Hillary Clinton and Jeb Bush had all the advantages — deep bases of funders, well-established networks of political insiders, experienced political advisors, all the name recognition you could want — but neither of them could credibly convince voters they weren’t part of the system, and therefore part of the problem.
When I interviewed these people, the overall economy was doing well in terms of the standard economic indicators of employment and growth. But the standard economic indicators don’t reflect the economic insecurity most Americans felt then — and continue to feel. Nor do they reflect the seeming arbitrariness and unfairness most people experience. The indicators don’t show the linkages many Americans still see — between wealth and power, crony capitalism, stagnant real wages, soaring CEO pay, their own loss of status, and a billionaire class that has turned our democracy into an oligarchy.
The standard measures also don’t show that for four decades, Americans without a four-year college degree have worked harder than ever, but gone nowhere. If they’re white and non-college, they’ve been on a downward economic escalator.
Finally, the standard measures don’t show what most Americans have caught on to — how wealth has translated into political power to rig the system with bank bailouts, corporate subsidies, special tax loopholes, shrunken unions, and increasing monopoly power, all of which have pushed down wages and pulled up profits.
Much of the political establishment still denies what has occurred. They prefer to attribute Trump’s rise solely to racism. Racism did play a part. But to understand why racism (and its first cousin, xenophobia) had such a strong impact in 2016, especially on the voting of whites without college degrees, it’s important to see what drove the racism. After all, racism in America dates back long before the founding of the Republic, and even modern American politicians have had few compunctions about using racism to boost their standing. Richard Nixon’s “law and order” campaign on behalf of “the silent majority” was an appeal to racism, as was Ronald Reagan’s condemnation of “welfare queens,” and George H. W. Bush’s use of Willie Horton against Michael Dukakis. Racism was also behind Bill Clinton’s promises to “end welfare as we know it” and “crack down on crime.”
What has given Trump’s racism — as well as his hateful xenophobia, misogyny, and jingoism — particular virulence has been his capacity to channel the intensifying anger of the white working class into it. It is hardly the first time in history that a demagogue has used scapegoats to deflect public attention from the real causes of their distress, and it won’t be the last. In 2016 Trump galvanized millions of blue-collar voters living in communities that never recovered from the tidal wave of factory closings. He understood what resonated with these voters: He promised to bring back jobs, revive manufacturing, and get tough on trade and immigration. “We can’t continue to allow China to rape our country, and that’s what they’re doing,” he said at one rally. “In five, ten years from now, you’re going to have a workers’ party. A party of people that haven’t had a real wage increase in eighteen years, that are angry.” Speaking at a factory in Pennsylvania in June 2016 he decried politicians and financiers who had betrayed Americans by “taking away from the people their means of making a living and supporting their families.”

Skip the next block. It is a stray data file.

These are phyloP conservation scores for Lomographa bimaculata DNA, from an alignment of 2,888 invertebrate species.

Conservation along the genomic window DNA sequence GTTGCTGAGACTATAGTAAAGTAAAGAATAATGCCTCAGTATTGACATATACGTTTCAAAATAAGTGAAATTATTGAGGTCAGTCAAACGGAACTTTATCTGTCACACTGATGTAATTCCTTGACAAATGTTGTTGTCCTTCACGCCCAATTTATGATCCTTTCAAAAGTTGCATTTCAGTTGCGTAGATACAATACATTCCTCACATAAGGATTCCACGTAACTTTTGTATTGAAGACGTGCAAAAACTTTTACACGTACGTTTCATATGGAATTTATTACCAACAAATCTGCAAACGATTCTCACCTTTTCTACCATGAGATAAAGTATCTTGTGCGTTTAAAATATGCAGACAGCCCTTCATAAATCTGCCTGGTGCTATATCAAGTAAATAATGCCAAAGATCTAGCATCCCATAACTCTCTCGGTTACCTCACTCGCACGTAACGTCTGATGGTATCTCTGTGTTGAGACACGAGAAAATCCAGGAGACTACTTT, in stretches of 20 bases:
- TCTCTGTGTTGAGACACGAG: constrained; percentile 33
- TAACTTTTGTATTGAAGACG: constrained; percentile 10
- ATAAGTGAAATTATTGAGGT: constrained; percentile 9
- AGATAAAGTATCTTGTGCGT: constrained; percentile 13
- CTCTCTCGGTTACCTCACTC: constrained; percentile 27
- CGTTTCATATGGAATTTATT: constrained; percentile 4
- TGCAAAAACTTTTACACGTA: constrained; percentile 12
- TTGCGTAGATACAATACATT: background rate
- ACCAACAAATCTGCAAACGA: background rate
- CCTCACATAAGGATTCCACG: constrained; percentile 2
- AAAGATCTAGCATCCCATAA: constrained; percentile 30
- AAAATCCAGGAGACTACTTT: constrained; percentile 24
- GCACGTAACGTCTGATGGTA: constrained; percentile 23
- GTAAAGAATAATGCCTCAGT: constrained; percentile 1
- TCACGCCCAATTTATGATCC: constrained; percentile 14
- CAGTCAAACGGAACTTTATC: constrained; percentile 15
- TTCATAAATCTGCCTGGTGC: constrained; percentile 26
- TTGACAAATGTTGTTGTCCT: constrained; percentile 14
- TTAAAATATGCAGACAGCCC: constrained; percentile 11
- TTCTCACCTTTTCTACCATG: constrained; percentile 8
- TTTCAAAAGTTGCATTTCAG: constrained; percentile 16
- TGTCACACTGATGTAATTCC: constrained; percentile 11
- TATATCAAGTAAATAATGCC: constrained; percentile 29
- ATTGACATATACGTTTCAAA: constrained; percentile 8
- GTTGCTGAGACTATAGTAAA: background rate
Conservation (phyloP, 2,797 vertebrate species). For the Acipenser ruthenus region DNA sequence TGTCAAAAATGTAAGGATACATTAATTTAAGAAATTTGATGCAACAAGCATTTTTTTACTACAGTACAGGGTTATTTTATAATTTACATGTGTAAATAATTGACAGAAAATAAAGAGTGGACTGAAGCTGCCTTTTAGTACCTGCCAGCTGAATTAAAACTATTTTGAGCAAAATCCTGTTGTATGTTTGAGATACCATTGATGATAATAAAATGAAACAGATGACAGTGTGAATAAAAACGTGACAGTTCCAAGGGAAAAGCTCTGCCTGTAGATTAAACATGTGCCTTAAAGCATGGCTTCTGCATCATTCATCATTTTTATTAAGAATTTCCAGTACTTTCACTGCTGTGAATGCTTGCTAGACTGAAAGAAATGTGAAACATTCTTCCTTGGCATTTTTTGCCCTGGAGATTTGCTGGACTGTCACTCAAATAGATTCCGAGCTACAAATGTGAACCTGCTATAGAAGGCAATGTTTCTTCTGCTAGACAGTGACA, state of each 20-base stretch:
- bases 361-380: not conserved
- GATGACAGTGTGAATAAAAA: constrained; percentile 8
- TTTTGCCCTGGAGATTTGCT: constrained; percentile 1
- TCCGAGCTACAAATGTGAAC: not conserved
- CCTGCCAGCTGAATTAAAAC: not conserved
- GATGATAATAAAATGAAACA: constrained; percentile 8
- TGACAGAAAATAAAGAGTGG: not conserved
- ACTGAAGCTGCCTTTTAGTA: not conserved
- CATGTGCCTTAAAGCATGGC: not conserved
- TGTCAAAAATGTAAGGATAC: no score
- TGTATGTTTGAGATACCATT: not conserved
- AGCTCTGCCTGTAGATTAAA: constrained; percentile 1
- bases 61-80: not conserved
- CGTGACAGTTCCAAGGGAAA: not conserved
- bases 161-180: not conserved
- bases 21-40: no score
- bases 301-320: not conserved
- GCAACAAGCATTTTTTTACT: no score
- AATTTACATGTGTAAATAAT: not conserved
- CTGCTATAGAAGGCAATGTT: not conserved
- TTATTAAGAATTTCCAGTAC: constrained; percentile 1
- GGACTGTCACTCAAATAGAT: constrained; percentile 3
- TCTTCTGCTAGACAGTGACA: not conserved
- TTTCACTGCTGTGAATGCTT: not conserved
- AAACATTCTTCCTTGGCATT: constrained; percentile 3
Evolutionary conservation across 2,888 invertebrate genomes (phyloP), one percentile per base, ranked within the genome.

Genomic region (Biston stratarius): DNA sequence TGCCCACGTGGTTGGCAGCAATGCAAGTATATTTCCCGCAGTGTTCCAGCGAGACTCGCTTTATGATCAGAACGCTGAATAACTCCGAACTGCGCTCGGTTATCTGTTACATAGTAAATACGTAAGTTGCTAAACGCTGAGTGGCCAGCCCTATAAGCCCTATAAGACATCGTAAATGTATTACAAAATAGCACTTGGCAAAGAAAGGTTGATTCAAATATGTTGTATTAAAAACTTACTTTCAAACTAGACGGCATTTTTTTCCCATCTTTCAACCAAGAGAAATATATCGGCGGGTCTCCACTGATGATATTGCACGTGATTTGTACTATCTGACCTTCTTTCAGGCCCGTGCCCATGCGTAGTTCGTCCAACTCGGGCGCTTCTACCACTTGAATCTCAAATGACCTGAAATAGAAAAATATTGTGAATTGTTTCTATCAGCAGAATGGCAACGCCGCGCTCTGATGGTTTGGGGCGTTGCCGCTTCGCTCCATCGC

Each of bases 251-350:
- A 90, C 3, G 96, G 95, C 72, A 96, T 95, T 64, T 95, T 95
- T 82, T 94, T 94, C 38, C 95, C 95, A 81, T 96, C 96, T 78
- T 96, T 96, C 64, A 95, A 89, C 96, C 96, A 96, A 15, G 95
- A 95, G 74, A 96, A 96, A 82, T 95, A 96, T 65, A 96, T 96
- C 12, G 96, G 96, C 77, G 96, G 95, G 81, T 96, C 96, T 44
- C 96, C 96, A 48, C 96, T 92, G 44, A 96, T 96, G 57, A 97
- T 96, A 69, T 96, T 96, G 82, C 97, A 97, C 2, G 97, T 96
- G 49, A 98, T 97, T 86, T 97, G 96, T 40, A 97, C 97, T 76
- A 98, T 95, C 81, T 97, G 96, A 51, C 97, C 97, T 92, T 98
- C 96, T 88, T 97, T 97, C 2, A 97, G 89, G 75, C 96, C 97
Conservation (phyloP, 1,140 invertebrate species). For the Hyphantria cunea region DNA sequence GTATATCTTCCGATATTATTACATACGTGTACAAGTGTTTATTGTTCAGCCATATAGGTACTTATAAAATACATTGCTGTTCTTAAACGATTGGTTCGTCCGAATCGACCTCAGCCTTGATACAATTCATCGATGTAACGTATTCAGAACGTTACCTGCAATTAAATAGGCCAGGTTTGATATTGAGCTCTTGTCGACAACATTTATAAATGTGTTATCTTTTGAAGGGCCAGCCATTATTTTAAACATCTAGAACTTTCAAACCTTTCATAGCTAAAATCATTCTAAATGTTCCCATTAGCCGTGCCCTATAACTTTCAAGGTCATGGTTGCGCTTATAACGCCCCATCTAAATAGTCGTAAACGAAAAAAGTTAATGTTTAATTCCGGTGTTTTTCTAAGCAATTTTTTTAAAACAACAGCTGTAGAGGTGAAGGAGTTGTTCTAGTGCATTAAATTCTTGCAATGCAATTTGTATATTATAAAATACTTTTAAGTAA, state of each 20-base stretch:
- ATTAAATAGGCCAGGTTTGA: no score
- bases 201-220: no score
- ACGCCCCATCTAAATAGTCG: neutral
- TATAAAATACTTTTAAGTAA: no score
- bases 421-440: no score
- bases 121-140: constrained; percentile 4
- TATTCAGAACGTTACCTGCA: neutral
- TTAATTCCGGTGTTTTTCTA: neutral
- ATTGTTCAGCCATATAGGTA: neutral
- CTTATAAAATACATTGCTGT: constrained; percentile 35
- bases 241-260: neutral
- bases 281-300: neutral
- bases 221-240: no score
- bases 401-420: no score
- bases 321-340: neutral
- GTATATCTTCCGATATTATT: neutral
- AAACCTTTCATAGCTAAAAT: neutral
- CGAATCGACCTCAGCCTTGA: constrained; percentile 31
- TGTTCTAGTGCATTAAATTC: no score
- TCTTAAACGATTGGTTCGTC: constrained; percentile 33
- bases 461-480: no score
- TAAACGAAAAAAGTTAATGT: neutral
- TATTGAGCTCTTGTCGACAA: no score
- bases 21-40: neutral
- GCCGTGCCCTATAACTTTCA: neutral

Worries about free trade used to be confined to the political left. But by 2016, according to the Pew Research Center, people who said free-trade deals were bad for America were more likely to be Republican. The problem wasn’t trade itself. It was a political-economic system that had failed to cushion working people against trade’s downsides or to share trade’s upsides – in other words, a system that was rigged against them. Big money was at the root of the rigging. This was the premise of Sanders’s 2016 campaign. It was also central to Trump’s appeal (“I’m so rich I can’t be bought off”) — although once elected he delivered everything big money wanted. It is well worth recalling that in the 2016 primaries, Bernie Sanders did far better than Clinton with blue-collar voters. He did this by attacking trade agreements, Wall Street greed, income inequality, and big money in politics.